Article Text

PDF
THU0318 A prospective comparative study of three methods of assessment of the knee joint in juvenile idiopathic arthritis: Clinical examination, ultrasound and MRI. (a newly developed knee mri scoring system)
  1. L. Pascoli1,
  2. N.J. Napier2,
  3. M. Wray3,
  4. M. Mc Carron3,
  5. C. Mc Allister3,
  6. M. Rooney4
  1. 1Rheumatology, Azienda Ospedaliera San Camillo-Forlanini, Roma, Italy
  2. 2Radiology
  3. 3Paediatric Rheumatology, Musgrave Park Hospital
  4. 4Paediatric Rheumatology, Queen’s University, Belfast, United Kingdom

Abstract

Background Juvenile Idiopathic Arthritis (JIA) is the main cause of chronic arthritis in children, and it can lead to joint damage and disability. Detecting early articular involvement in JIA is therefore of crucial importance to prevent cartilage and bone damage in these young patients. Since 2004 we have undertaken a prospective study of children with newly diagnosed JIA with knee involvement, and we noted that, not infrequently, knees deemed clinically normal had appreciable effusion on ultrasound (US).

Objectives We wished to prospectively compare agreement between clinical, US and MRI assessments of the knee joints in children with JIA, and to develop an MRI scoring system that allows assessment of disease activity and progression in children with JIA and compare it with US examination.

Methods Three hundred and thirty one knees from 48 children, affected by JIA with knee arthritis, were assessed clinically and ultrasonographically on the same day, using a semi-quantitative scoring system from 0 to 3 for swelling and effusion, respectively. A subgroup of these children (25) with a total of 40 knees had matching MRI scans obtained within 0 to 14 days from clinical and US examinations. For those, US and MRI scans (T2 weighted images) were scored 0-3 for effusion, synovial hypertrophy, bone oedema and bone erosions, using our newly developed knee MRI scoring system. An open 0.2 Tesla scanner without administration of gadolinium was used.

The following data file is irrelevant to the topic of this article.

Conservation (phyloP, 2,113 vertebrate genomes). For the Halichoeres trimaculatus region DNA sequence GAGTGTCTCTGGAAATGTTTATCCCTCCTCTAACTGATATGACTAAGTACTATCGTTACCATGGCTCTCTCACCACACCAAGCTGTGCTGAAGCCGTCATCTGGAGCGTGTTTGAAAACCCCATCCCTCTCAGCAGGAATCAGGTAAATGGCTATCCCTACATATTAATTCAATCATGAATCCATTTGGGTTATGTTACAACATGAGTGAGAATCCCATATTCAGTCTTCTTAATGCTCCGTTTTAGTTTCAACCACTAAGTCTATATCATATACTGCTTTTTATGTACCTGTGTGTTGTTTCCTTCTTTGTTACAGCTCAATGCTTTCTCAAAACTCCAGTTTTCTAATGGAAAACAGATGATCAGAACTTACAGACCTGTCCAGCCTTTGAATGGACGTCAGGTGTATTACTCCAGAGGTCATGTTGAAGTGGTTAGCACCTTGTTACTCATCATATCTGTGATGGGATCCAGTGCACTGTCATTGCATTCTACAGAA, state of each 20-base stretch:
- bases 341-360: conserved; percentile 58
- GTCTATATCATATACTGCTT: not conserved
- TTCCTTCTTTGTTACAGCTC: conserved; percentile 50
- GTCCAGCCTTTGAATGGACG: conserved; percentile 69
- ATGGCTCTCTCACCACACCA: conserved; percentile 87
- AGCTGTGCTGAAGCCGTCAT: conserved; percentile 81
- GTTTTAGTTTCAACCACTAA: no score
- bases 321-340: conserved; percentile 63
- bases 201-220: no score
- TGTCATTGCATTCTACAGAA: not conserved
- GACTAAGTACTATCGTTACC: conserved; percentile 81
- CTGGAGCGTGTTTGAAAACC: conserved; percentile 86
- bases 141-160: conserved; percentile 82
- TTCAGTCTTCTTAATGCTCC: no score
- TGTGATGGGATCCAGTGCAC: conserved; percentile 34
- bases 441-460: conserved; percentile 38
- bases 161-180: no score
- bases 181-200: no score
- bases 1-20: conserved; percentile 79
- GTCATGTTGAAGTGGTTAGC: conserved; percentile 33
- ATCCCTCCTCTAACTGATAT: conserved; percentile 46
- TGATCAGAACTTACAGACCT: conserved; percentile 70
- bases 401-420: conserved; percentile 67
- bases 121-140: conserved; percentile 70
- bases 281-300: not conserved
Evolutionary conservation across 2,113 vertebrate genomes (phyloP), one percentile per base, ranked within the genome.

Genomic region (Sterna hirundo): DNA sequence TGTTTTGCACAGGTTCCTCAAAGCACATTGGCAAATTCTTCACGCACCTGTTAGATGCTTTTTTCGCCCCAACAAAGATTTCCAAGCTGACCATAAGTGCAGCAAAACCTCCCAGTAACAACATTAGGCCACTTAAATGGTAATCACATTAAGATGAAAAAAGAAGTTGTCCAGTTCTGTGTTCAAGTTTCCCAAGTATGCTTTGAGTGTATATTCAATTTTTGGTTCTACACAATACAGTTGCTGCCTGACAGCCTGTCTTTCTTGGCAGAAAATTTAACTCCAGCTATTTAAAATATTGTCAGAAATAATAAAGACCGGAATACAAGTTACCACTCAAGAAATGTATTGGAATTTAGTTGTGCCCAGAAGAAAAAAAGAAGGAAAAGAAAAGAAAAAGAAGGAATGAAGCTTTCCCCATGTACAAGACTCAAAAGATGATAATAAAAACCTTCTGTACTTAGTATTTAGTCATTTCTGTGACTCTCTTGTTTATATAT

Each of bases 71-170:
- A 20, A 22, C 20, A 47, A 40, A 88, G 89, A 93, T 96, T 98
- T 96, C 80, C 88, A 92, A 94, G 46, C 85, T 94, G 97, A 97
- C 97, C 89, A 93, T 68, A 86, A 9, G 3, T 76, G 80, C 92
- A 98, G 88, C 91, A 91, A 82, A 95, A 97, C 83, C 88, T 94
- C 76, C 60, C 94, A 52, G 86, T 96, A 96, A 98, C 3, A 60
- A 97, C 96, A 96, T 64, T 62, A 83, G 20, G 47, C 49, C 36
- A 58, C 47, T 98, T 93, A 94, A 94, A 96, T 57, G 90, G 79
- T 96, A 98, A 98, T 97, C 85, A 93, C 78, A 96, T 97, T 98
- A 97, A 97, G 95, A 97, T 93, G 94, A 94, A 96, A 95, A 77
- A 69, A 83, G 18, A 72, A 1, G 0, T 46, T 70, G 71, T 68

Results A moderate agreement for effusion was found between the 331 knees assessed clinically and ultrasonographically (K 0.54). Out of the 260 knees without swelling, 30 (11.5%) had mild to moderate effusion on US (Table). In the subgroup of 40 knees that had matching US and MRI scans it was demonstrated a good agreement for effusion (K 0.66) and a moderate agreement for synovial hypertrophy (K 0.47) between the two methods of assessments. The inter-observer reliability for US was very good for effusion (K 0.87), and good for synovial hypertrophy (K 0.68). The intra-observer reliability for MRI was good for effusion (K 0.73) and very good for synovial hypertrophy (K 0.85). Moreover, US tends to be more sensitive than MRI at detecting joint effusion (US scored on average 0.08 higher on the scoring system than MRI), maybe due to the lower sensitivity of MRI as T2 weighted images rather than contrast with gadolinium was used.

Conclusions A significant number of knee joint effusions are missed on clinical examination. Therefore US of this joint should be used as an adjunct to clinical examination to avoid under-diagnosis, especially when joint injections are being considered, when clinical examination is negative and symptoms are equivocal for active arthritis, at follow-up to assess treatment’s efficacy. We have developed a reproducible scoring system for MRI of the knee. US appeared to be more sensitive than MRI at detecting effusions, however this is probably due to the absence of using gadolinium in MRI. It does however highlight the benefits of MSUS in paediatric rheumatology units where scans can be obtained at the same time as clinical assessment.

Disclosure of Interest None Declared

Statistics from Altmetric.com

Request permissions

If you wish to reuse any or all of this article please use the link below which will take you to the Copyright Clearance Center’s RightsLink service. You will be able to get a quick price and instant permission to reuse the content in many different ways.